Louis Raymond experiments in his own gardens like

a mad scientist, searching out plants that most people have

never seen before & figuring out how to make them perform.- The Boston Globe

…Louis Raymond ensures that trees can grow in Brooklyn…

or just about any other place where concrete consumes

the dirt and skyscrapers shield the sunshine.- USA Today


NEW Trips to Take!

Myrtle's easy when the conditions are right.


NEW Plants to Try!

Louis tries to capture the exact words to describe the fleeting but deep pleasures to be found in these Summer-into-Autumn incredibles.


New Gardening to Do!

Allergic to bees? You can still have an exciting garden, full of flowers and color and wildlife.


Plant Profiles

The Best Season Ever: Climbing Aster



I wouldn't cross the street for such small, pale-lavender daisies—unless they're growing on a vine.  Hello, climbing aster.  The aster's foliage is modest green; the green-and-white leaves are those of Euphorbia 'Silver Swan', which happened to be sitting in the way of this vine's fast-growing stems.


Against other green foliage, the aster growth can seem to disappear.  Until flowers emerge in late Fall.





Here's how to grow this unusual vine:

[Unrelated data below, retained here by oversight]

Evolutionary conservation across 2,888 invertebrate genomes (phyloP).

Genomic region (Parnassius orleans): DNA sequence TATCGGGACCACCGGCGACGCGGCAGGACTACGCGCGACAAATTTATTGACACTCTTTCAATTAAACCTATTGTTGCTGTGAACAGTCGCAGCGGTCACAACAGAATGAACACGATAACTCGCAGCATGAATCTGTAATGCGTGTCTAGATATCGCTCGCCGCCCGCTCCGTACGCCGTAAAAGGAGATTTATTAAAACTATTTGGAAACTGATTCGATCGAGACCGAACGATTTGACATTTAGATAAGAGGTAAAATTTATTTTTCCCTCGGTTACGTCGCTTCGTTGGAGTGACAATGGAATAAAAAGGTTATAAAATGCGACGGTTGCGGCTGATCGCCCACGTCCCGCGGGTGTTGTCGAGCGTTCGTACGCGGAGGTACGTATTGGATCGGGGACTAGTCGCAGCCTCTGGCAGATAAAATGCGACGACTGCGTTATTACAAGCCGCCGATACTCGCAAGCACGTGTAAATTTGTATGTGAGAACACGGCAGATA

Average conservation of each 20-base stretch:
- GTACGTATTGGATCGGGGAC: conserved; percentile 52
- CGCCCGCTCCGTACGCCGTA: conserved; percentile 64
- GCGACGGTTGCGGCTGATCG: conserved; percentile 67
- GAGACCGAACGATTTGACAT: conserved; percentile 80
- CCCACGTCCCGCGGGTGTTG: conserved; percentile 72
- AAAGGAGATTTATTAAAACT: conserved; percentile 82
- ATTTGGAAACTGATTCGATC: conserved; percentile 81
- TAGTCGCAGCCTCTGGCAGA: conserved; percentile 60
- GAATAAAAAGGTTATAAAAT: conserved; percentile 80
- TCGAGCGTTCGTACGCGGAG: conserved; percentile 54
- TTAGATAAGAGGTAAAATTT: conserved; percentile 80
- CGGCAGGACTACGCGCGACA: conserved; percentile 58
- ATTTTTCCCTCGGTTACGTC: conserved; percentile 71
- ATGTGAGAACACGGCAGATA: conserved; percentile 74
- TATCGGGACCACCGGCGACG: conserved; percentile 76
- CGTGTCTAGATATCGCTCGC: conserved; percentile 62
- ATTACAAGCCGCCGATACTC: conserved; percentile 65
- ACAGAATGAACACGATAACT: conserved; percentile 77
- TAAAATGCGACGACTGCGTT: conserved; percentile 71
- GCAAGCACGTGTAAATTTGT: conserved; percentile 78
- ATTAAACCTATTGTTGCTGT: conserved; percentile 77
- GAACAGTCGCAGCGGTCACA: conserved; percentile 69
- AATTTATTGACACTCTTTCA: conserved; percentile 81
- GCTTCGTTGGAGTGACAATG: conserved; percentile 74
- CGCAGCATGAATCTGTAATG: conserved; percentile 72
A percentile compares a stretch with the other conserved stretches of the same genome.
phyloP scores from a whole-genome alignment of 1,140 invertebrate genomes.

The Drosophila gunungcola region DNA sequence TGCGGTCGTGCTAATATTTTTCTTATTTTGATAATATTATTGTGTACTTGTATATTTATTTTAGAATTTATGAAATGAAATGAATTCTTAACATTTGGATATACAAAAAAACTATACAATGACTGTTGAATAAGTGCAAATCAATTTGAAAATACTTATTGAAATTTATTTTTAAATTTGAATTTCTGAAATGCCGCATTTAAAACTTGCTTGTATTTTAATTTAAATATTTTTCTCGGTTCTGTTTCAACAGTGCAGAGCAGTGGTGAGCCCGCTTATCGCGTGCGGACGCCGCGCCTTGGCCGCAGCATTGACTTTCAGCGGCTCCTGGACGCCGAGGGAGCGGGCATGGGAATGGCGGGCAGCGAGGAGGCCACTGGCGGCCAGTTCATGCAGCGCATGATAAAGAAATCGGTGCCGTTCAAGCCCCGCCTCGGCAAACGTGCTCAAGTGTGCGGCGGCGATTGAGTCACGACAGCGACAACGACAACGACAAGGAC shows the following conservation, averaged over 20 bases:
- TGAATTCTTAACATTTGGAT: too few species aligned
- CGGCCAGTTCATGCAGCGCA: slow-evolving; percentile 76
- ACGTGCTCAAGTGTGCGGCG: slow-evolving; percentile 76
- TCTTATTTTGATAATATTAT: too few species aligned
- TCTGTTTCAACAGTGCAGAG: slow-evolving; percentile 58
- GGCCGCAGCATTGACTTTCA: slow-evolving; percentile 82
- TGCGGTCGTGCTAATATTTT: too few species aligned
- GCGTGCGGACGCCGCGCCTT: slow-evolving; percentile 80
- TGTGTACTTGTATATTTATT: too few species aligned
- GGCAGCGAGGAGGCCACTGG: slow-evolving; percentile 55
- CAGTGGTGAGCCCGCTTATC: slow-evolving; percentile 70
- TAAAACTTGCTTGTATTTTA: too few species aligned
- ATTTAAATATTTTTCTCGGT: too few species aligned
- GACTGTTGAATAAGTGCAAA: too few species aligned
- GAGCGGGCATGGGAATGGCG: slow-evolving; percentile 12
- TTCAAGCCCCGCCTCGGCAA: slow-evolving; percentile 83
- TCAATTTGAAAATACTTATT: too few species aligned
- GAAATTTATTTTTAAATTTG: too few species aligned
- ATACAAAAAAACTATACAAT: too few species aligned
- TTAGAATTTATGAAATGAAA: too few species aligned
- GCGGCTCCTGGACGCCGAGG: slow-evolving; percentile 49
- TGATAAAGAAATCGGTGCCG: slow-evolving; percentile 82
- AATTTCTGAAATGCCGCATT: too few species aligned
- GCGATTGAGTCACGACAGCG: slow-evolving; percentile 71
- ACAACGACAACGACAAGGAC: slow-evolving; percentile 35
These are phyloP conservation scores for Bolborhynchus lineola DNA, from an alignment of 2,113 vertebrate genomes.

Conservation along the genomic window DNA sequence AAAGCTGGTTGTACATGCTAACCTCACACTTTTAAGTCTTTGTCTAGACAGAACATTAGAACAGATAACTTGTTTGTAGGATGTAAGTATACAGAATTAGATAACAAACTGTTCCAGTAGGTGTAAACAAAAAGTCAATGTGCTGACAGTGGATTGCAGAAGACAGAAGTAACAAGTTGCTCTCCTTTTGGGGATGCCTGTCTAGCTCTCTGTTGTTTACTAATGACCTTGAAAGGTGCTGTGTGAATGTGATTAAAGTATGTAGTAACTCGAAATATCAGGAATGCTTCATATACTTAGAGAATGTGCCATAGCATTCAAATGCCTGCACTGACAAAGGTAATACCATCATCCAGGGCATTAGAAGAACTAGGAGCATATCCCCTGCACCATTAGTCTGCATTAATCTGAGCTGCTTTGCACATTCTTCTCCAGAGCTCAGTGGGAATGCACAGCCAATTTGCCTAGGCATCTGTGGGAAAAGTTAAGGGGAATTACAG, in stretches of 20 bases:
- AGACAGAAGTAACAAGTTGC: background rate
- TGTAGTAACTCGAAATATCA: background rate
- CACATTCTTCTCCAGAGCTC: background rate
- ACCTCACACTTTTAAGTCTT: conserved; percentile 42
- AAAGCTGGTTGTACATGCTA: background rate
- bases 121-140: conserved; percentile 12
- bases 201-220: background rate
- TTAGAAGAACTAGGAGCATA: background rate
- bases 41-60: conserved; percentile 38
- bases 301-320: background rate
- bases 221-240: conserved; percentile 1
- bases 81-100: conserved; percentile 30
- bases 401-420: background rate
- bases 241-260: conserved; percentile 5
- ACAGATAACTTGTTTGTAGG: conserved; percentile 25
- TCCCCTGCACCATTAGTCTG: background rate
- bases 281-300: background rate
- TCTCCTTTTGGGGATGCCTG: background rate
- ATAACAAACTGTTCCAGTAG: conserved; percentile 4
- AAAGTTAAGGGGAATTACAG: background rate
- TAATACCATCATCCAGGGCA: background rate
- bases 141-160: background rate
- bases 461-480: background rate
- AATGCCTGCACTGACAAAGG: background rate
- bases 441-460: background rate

Latin name

Aster carolinianus / Ampelaster carolinianus / Symphiotrichum carolinianus

Common name

Climbing aster


Asteraceae, the Aster family.

What kind of plant is it

Perennial bulb.


Zones 7 to 9, sometimes listed as being hardy in Zone 6.  Easier to establish in the cold end of Zone 7 and into Zone 6 with careful siting.  See both "How to handle it" entries below.


Self-branching, producing many scandent stems that, in thriving plants, can become woody.  

Rate of growth

Fast when happy.

Size in ten years

Ten to twenty-plus feet tall and wide.  Mature size is dependent on a benign climate, astute siting, and choices you make in handling.  Shorter in less advantageous circumstances or when pruned back each Spring.  See "Culture" and "How to handle it," below. 


Medium; like most Fall-flowering daisies, climbing aster isn't grown for its foliage.  With its modest foliage, it is not showy when not in flower, but is perceived, rather, as neutral swagging amid the growth of a suitable host plant.

Grown for